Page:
Let me now turn to the Presidency where the same points apply, mutatis mutandis, as I have argued (along lines somewhat similar to those that Jack Goldsmith argued independently). The beginning of wisdom here - I use my categories, not Goldsmith’s — is to distinguish between what Commonwealth lawyers call “extraordinary prerogative” and “ordinary prerogative.” Ordinary prerogative is internal to the legal order; it includes the prerogative powers of the Crown that are themselves granted — at least arguably — by ordinary legal sources and authorities, common law or statute or, in our system, granted to the President by the written Constitution itself. Extraordinary prerogative arises when the executive genuinely acts outside the legal order or contrary to it (usually in the name of saving the legal order in some higher sense). Note that ordinary prerogative includes both cases in the so-called Category 1 of Justice Jackson’s Youngstown concurrence, where the executive acts under expressly delegated statutory authority, and Category 3 cases, where the executive claims that positive constitutional powers trump contrary statutes.
My thesis, then, is that approximately all assertions of presidential and executive authority since 9/11 have involved ordinary prerogative — usually on the basis of statute (Category 1), very rarely on the basis of constitutional authority said to override statute (Category 3, as in the bipartisan position of Presidents Bush and Obama that led to the second Jerusalem Passport case), but always within the enacted legal order, at whatever level.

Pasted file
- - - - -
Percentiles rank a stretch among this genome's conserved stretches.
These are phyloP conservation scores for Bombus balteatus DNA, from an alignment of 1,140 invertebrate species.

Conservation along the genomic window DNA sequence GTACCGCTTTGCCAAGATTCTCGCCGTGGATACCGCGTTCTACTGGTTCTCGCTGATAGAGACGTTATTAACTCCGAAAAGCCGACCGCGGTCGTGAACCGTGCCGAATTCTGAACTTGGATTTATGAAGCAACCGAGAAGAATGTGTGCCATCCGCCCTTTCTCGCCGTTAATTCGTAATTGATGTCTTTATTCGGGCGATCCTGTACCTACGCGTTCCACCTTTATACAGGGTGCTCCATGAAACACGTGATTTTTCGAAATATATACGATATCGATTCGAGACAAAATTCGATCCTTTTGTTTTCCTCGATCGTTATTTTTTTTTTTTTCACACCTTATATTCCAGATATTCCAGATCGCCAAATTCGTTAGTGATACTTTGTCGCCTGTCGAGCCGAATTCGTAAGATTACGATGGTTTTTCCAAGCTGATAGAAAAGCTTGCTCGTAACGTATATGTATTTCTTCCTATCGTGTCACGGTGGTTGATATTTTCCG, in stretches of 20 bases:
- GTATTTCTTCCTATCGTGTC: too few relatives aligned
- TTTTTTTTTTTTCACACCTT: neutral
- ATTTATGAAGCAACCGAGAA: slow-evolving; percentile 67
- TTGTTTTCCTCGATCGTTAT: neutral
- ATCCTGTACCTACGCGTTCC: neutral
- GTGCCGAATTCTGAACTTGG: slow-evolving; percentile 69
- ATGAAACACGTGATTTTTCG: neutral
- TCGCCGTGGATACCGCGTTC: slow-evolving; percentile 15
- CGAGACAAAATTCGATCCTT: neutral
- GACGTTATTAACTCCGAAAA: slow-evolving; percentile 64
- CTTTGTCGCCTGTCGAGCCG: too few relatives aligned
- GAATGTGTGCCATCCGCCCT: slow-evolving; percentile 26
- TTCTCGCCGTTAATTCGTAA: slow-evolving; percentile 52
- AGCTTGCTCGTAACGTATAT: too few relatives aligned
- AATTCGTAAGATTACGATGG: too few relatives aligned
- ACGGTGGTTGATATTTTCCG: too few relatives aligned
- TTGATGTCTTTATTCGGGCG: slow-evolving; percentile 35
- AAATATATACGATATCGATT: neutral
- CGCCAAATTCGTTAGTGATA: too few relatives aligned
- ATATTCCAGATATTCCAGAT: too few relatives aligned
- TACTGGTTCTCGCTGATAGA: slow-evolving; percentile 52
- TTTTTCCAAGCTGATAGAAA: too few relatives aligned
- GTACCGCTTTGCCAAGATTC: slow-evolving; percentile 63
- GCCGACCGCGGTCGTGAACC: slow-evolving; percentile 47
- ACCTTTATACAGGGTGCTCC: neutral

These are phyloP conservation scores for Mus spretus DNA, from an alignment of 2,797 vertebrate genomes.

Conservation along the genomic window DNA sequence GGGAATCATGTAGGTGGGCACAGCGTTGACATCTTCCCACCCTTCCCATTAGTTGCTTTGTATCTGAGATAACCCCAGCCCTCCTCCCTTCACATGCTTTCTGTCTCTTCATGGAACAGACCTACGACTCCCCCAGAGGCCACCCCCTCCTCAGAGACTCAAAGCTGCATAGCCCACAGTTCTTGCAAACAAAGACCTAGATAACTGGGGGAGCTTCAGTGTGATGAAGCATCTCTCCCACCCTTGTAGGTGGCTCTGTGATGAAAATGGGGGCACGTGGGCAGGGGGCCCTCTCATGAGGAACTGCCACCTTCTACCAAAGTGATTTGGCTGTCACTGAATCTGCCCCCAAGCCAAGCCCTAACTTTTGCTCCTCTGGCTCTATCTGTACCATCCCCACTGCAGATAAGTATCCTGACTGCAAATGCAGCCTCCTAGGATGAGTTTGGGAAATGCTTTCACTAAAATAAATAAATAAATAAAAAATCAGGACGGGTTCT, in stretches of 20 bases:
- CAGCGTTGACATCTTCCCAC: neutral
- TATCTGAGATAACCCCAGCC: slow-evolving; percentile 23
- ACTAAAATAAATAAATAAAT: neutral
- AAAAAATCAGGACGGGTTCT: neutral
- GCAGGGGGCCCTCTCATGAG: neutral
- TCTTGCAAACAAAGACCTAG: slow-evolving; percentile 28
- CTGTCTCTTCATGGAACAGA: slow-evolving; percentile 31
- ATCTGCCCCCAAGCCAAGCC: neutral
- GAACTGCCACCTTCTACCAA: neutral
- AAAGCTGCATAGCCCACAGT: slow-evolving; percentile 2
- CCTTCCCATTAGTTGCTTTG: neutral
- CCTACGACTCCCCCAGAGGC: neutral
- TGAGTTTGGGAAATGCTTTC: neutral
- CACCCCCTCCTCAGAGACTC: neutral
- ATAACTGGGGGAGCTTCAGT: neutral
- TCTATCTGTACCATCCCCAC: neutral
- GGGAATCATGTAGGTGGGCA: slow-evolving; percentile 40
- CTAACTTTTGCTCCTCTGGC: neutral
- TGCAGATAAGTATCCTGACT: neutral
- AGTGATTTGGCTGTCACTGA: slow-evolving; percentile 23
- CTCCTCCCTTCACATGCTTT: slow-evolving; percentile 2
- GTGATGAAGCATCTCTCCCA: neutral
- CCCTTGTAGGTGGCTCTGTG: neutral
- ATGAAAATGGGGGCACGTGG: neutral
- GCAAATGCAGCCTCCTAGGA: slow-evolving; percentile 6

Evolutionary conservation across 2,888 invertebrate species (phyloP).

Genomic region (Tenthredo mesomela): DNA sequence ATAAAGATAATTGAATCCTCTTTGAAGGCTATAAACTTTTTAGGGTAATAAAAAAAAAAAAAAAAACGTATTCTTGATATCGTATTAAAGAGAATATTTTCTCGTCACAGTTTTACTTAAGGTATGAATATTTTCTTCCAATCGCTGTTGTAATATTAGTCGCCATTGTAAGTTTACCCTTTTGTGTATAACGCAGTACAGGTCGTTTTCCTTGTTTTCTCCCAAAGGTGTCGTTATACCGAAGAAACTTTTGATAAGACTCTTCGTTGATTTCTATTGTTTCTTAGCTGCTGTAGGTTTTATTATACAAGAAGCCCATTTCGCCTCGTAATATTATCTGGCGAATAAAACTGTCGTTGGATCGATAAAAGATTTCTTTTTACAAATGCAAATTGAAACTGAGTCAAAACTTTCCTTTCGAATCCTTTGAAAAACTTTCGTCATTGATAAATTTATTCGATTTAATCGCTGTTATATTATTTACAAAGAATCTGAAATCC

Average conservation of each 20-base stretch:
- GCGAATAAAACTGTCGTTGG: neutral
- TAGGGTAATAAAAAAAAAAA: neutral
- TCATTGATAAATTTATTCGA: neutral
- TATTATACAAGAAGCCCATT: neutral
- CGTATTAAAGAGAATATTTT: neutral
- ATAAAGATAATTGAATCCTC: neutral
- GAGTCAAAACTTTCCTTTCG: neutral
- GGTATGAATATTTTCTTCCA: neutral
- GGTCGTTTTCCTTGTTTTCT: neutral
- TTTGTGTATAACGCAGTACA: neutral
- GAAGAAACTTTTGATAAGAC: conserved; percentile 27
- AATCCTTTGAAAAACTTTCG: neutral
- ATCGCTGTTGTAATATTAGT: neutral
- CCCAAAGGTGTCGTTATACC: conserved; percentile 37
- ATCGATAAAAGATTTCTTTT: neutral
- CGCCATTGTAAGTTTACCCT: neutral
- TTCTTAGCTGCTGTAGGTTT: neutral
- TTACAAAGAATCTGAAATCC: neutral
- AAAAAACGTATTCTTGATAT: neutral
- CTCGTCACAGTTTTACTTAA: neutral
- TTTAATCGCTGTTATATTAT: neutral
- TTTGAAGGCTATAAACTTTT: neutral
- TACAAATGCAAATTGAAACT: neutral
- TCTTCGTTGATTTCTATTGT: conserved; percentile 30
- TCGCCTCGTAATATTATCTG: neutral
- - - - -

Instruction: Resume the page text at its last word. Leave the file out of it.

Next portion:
To be sure, our history has seen genuine assertions of extraordinary prerogative on the part of Presidents, such as some but not all of Lincoln’s actions at the beginning of the Civil War, or FDR’s rather chilling warning to his Attorney General (intended to be passed on to the courts?) that he would ignore a judicial writ of habeas corpus in favor of Nazi saboteurs, in the events that lead up to Ex Parte Quirin. Since approximately World War II, however — and certainly since 9/11 — there has been little to no need for such things and precious few examples, in large part because Congress has delegated such sweeping powers to the executive, under statutes both broad and vague or ambiguous. And the courts have upheld those delegations even when the delegation itself has involved so-called “emergency” powers, as when the Court upheld the Emergency Price Control Act of 1942 in Yakus v. United States (1944). One might or might not find such delegation objectionable — I do not — but that is the main issue, and talk of the rule of law is largely otiose, at worst misleading.